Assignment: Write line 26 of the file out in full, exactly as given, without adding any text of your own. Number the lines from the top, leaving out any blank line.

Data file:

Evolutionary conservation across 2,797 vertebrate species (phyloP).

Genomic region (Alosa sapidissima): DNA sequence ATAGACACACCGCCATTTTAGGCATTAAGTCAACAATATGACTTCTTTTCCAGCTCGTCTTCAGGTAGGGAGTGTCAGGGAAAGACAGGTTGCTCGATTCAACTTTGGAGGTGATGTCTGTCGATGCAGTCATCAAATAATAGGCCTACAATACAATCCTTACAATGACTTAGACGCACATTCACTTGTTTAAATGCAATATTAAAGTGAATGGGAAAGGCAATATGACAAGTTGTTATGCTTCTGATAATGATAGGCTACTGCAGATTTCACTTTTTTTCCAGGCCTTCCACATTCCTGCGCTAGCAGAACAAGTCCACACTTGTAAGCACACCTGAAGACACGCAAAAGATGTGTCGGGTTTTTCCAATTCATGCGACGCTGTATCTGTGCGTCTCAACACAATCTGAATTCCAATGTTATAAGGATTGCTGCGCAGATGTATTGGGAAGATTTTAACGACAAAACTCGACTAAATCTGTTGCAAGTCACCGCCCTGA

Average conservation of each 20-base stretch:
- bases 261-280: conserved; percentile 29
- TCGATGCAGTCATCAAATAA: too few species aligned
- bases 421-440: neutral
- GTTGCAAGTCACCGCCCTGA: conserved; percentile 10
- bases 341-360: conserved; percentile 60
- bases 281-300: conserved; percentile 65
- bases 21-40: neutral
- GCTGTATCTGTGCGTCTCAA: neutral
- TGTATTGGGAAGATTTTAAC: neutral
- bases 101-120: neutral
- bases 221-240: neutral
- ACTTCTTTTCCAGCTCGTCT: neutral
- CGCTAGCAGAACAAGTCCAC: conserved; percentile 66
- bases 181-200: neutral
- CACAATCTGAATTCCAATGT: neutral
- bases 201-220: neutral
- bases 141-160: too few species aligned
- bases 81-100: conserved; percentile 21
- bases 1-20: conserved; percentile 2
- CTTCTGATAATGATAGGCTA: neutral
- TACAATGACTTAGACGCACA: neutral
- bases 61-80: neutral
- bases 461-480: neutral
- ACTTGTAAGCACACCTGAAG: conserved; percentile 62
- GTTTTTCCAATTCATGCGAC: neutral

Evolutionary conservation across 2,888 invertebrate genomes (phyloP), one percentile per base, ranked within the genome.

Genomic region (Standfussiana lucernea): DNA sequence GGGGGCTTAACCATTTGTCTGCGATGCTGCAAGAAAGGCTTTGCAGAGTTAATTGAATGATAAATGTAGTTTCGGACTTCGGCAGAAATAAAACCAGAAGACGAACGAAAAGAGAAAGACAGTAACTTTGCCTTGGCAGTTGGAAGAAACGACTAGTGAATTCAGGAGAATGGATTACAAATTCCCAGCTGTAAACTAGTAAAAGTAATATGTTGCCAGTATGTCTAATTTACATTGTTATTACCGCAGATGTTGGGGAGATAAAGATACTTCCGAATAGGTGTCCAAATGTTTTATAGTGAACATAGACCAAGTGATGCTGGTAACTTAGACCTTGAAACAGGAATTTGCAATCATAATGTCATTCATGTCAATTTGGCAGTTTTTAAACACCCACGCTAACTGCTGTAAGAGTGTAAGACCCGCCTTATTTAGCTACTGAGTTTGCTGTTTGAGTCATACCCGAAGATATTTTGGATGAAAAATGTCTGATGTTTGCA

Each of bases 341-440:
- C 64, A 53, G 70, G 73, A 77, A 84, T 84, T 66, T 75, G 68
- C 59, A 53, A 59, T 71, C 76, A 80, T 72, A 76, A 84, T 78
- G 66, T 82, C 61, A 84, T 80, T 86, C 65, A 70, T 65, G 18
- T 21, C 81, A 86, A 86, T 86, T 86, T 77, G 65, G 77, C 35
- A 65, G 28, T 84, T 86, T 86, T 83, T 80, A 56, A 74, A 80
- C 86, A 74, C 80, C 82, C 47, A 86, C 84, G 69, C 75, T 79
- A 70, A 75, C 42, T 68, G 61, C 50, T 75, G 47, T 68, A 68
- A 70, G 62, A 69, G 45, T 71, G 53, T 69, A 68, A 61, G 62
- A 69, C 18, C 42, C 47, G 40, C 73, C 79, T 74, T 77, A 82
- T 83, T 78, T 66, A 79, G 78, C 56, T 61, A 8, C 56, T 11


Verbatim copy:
- bases 461-480: neutral